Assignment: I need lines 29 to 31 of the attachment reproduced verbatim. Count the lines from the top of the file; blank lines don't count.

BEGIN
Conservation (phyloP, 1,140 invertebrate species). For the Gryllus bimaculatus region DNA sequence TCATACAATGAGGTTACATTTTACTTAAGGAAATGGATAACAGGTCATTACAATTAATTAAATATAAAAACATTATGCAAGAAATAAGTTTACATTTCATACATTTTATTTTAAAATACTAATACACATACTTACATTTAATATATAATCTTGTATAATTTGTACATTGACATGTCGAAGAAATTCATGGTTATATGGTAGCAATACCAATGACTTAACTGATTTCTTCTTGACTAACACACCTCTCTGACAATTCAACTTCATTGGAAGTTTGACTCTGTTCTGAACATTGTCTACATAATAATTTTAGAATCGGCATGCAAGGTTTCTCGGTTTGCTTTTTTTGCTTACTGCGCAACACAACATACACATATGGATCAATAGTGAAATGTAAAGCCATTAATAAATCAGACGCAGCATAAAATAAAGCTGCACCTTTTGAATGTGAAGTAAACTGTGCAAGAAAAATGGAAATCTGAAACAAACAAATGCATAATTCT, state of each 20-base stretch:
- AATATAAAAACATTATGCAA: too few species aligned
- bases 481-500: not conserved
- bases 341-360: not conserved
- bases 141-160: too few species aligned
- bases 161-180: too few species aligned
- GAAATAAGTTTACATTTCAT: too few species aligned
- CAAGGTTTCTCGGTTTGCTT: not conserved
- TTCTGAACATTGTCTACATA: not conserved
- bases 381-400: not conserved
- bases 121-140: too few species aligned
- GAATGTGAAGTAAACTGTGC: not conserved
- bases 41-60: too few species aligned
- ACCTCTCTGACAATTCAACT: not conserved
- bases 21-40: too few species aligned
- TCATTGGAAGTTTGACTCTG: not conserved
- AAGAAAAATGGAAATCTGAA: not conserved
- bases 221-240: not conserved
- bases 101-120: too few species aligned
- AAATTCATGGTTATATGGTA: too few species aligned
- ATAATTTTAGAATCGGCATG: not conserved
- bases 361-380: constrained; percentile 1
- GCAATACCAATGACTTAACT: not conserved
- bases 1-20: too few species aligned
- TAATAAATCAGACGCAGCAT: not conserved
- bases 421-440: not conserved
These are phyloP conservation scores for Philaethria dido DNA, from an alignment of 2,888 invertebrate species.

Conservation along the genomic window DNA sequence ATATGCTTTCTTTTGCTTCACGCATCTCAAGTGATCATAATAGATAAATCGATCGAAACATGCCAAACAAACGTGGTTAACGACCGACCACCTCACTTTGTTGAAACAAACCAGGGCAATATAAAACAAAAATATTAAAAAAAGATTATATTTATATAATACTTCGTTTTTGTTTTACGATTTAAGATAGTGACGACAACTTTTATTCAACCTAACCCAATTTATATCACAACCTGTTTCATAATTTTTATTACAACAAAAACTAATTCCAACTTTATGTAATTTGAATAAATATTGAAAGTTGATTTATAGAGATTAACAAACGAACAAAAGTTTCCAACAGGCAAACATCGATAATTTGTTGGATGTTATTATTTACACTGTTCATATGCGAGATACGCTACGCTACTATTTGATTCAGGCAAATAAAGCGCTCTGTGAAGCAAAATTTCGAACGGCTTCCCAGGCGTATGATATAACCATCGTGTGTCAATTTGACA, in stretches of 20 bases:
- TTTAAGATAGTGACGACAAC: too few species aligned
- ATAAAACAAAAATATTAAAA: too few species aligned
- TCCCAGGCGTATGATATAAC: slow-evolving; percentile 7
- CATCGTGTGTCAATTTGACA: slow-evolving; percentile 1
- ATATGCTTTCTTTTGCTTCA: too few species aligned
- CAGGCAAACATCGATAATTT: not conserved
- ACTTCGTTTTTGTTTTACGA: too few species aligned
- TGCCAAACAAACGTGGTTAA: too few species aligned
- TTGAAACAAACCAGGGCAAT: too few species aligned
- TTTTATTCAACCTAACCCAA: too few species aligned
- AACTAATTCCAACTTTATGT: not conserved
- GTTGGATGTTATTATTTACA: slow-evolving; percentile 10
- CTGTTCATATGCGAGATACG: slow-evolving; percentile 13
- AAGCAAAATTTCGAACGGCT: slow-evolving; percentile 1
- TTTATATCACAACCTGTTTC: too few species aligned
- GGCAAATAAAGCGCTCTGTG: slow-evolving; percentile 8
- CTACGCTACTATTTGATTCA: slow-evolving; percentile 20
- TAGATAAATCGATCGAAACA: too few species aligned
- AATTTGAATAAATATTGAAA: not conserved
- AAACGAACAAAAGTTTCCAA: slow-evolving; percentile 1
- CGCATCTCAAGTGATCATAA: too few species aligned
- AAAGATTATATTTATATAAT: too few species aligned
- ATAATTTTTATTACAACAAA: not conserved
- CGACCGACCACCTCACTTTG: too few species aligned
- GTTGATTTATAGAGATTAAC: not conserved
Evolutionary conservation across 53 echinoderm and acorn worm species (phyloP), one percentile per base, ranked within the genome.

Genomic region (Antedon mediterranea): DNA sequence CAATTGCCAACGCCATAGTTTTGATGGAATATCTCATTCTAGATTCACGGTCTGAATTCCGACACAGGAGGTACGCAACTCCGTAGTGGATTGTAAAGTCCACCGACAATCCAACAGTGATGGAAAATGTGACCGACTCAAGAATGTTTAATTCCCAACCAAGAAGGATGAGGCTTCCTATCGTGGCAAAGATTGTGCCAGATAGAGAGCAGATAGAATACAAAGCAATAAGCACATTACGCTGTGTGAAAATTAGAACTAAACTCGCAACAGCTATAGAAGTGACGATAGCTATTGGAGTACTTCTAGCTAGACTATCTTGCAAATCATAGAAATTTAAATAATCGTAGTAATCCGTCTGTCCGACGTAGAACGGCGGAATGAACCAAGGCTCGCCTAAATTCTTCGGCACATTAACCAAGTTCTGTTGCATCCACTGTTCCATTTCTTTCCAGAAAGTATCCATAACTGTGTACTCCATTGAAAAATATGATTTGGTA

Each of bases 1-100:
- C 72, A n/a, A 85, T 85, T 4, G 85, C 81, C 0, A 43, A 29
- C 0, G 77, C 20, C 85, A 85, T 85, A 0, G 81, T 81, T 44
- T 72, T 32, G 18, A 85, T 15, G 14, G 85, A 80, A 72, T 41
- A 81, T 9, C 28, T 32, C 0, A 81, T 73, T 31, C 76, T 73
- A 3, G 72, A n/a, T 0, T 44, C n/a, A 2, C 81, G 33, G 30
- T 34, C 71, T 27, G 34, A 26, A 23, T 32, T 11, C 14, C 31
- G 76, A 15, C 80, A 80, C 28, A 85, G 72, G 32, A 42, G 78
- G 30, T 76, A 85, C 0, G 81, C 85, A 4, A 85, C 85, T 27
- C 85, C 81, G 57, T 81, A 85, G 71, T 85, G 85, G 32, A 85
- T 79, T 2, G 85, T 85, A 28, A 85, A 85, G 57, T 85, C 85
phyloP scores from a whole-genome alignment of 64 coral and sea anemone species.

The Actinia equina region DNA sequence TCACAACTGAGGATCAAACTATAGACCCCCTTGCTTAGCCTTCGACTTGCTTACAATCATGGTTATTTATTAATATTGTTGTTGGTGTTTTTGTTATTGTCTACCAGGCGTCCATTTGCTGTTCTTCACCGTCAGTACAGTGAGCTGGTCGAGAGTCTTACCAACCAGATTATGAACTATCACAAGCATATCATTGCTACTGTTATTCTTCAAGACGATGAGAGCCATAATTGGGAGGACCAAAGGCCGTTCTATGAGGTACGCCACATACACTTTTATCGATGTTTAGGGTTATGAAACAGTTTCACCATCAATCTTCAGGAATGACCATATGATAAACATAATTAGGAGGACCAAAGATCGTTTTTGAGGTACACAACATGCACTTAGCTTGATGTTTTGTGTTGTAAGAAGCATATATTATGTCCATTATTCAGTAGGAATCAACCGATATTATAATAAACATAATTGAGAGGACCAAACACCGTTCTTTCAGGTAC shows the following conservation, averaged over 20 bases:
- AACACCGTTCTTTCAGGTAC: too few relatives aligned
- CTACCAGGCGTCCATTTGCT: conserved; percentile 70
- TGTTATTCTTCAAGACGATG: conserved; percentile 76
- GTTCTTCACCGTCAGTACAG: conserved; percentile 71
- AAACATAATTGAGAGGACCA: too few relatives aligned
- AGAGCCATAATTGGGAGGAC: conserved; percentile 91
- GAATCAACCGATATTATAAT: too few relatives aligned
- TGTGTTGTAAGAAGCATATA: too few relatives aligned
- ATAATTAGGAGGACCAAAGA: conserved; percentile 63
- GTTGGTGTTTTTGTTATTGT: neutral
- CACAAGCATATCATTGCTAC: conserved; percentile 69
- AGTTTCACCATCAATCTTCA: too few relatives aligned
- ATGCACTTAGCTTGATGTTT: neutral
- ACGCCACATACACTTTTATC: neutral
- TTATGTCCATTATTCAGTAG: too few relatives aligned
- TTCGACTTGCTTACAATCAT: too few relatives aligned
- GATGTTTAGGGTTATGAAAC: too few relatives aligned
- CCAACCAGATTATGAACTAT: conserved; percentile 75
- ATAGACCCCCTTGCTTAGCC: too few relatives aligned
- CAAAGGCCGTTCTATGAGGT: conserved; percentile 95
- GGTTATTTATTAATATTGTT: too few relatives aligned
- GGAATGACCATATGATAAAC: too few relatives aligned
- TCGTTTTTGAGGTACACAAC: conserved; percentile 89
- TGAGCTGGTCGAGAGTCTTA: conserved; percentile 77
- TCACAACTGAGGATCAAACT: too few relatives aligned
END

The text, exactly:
- TTTAAGATAGTGACGACAAC: too few species aligned
- ATAAAACAAAAATATTAAAA: too few species aligned
- TCCCAGGCGTATGATATAAC: slow-evolving; percentile 7